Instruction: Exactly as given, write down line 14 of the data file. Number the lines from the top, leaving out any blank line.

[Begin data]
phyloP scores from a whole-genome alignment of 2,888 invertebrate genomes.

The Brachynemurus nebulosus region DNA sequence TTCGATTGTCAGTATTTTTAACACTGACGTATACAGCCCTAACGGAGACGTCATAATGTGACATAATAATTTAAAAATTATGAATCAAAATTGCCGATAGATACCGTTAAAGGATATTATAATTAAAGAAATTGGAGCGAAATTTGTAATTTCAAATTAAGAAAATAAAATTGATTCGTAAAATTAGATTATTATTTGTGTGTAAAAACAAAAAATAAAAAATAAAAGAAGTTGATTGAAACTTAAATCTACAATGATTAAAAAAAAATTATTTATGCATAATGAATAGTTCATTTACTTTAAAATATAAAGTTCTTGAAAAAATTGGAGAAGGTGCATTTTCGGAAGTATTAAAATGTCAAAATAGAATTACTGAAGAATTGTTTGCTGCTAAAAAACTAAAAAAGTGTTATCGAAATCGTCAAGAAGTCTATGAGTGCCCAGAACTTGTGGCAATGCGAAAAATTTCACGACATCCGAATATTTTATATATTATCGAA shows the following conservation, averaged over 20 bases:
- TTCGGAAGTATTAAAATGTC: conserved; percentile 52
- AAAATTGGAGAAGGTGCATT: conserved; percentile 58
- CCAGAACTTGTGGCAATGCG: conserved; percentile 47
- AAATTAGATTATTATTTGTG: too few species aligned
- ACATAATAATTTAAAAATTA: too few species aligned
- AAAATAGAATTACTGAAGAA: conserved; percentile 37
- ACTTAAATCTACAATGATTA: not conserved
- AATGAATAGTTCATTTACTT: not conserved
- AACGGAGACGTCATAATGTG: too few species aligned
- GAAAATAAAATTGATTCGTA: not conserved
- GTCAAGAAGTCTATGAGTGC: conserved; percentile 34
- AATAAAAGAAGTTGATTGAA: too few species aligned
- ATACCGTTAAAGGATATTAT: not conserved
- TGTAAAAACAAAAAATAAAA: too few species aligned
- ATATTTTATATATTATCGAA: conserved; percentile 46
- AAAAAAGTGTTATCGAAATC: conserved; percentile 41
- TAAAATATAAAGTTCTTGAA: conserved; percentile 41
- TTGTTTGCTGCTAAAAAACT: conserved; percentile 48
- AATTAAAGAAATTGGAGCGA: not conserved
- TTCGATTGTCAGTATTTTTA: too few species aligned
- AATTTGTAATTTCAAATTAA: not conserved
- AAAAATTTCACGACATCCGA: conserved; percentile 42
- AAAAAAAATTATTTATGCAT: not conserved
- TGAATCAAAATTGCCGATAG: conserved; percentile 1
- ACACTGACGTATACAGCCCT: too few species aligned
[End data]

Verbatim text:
- AATAAAAGAAGTTGATTGAA: too few species aligned